Then the last thing that I like to do in this unit is a little bit of an inferencing activity. So I grab my story grammar organizer, and I have students guess who the characters are, what the setting is, what the problem, like the initiating event and all of that. We fill in the story grammar organizer and guess what the story will be about. I think that's a really nice way, after we've done some of that. It's a great language activity. We can target all sorts of goals within it, but it's also a great way to integrate what we've learned from the KWL chart, the virtual field trip, the book walk, all of that good stuff. So it's a very language-rich, really meaningful activity.
Then once that's all done, this can take several sessions depending on the group. But once we've done that pre-story knowledge activation, we just dive in and read the book. I don't spend a ton of time here. I like to read through it and just make sure that students are engaged. This can look different depending on the age group. For my littles in person, we might have sit spots. If we're doing a virtual session, I might watch a YouTube video and then catch students being good. If it looks like they're attending to it, we'll have some rewards there or stop and ask a couple questions just to make sure they're engaged.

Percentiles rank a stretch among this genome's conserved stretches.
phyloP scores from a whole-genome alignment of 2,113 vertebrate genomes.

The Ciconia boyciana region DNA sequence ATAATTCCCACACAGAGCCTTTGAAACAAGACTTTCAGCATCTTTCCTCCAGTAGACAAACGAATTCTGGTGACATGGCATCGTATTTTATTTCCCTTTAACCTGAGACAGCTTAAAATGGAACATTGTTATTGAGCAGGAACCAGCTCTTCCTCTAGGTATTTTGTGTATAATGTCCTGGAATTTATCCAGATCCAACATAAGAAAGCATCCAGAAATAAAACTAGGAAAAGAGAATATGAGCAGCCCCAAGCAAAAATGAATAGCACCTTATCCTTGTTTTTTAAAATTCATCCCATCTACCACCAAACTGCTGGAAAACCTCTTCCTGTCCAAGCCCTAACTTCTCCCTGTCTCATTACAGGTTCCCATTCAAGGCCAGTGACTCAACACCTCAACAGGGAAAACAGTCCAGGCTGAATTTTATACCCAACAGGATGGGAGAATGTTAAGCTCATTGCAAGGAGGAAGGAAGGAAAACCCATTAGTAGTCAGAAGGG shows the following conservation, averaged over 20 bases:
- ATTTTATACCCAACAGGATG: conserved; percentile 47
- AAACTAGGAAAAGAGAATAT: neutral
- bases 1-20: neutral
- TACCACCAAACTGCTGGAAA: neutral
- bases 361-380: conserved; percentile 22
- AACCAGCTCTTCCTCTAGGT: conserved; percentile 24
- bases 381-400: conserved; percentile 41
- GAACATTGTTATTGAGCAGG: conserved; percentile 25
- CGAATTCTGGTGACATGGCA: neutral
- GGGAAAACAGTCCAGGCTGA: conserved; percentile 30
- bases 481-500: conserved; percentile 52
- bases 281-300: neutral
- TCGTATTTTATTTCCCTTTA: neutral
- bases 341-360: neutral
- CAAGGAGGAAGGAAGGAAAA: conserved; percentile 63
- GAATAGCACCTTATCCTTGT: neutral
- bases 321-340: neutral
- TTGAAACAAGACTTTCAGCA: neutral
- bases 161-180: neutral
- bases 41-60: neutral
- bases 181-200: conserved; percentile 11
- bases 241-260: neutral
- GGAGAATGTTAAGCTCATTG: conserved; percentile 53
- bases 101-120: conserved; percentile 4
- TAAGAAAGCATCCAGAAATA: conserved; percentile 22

Then the same types of strategies could work with older students, just checking in occasionally and watching their body language to make sure that they're actually listening and taking in the story.
But that's what we've got for day two. We just talked about strategies for step one and step two of the framework, and we'll be back tomorrow with some comprehension activities.